# Ideal Transformer Currents Relationship

I'm currently quite confused with the relationship of the currents for an ideal transformer when it overlaps with multiple mesh currents.

It was defined that for:

$$\frac{\bf I_2}{\bf I_1}=\frac{1}{n}$$

However, for the following example

The textbook defined the relationship between the transformer currents to be

$$\frac{\bf I_2}{\bf I_1}=-\frac{1}{n}$$

which was obtained by the fact that for a lossless transformer the power supplied by the primary loop must match the power absorbed by the secondary loop.

My question is that why was the mesh current $$\I_3\$$ ignored in the ideal transformer relationship? Why isn't it instead defined as

$$\frac{\bf I_{L2}}{\bf I_{L1}}=\frac{\bf (I_{2}-I_{3})}{\bf (I_{1}-I_{3})}=-\frac{1}{n}$$

Provided below is the solution shown by the textbook

Textbook: Ulaby, Maharbiz, Furse, Circuits, 3rd Ed. [9781934891223]

• To be sure of results, make a simulation of the circuitry ... I don't find the same things. Jan 29, 2022 at 17:12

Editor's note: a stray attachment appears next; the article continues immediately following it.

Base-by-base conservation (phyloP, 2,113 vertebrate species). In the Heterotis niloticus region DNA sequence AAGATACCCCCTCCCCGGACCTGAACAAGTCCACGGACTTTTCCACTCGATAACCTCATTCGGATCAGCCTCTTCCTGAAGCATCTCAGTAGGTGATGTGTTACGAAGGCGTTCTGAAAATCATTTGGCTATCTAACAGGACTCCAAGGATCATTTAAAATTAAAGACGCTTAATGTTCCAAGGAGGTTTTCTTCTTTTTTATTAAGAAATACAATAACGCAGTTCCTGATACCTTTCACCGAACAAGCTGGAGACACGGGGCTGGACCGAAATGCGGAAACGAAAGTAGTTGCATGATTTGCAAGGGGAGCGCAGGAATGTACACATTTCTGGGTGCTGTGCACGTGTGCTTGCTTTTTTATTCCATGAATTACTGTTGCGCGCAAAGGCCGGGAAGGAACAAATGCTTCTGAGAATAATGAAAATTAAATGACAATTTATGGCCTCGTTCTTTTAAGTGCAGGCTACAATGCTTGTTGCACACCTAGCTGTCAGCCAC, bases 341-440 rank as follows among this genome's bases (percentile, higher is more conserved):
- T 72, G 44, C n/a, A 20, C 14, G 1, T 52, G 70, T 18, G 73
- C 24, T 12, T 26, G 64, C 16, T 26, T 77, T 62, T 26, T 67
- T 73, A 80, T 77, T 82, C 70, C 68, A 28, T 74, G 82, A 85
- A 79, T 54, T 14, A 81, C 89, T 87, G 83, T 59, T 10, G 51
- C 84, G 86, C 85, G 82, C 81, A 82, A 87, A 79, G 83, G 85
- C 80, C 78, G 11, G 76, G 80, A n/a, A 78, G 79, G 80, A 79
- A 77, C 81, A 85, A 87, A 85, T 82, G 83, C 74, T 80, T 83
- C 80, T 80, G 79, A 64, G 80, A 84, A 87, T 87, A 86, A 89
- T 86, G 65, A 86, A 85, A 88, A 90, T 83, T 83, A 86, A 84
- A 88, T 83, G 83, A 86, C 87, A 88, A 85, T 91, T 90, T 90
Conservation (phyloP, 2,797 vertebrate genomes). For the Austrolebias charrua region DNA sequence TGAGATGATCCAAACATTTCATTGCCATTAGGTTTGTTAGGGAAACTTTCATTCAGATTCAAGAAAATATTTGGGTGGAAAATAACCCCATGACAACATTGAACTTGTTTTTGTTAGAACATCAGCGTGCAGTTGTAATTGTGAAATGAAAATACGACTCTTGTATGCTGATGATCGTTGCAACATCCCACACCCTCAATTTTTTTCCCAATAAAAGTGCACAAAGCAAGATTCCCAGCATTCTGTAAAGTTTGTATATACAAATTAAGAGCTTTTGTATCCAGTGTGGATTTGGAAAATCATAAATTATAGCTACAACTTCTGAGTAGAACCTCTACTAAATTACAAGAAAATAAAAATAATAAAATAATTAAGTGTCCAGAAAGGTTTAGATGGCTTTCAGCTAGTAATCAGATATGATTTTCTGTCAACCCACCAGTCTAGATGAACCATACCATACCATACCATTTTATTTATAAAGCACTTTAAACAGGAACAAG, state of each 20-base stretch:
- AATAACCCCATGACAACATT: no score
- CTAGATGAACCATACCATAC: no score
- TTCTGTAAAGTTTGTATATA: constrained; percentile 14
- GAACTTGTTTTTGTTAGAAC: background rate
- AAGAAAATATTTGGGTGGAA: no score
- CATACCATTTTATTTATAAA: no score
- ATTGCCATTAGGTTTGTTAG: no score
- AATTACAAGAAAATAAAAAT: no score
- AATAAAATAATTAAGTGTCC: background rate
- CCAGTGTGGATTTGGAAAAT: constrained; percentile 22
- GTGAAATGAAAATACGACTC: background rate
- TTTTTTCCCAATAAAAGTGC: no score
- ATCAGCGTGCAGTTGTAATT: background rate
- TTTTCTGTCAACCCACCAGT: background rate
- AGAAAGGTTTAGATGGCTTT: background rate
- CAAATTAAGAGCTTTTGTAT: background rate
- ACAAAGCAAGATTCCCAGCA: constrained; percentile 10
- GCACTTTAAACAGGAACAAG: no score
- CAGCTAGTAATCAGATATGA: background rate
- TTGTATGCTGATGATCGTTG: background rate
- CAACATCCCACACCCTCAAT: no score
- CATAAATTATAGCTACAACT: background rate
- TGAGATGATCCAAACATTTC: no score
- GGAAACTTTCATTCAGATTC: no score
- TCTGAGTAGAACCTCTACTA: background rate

Ampere-turn balance in a transformer must be satisfied. The sum of currents entering dots times turns must equal the sum of currents leaving dots times turns.

In your case, current arrows have been arbitrarily selected so both $$\I_1\$$ and $$\I_2\$$ are leaving dots.

$$-1I_1 - 4I_2=0$$

Those two currents are all that are needed to complete the amp-turn balance equation.

If you had chosen to use $$\I_3\$$. your amp-turn balance equation would have looked like this,

$$-1I_1 + 4I_3=0$$

Let me make it clear what the dots mean. The dots mean that if the currents were to both enter the dotted terminals, they would add up the magnetic flux in the transformer in a certain orientation. Then, Faraday's law states that the change in magnetic flux that induces a current must be opposed by the magnetic flux created by that current.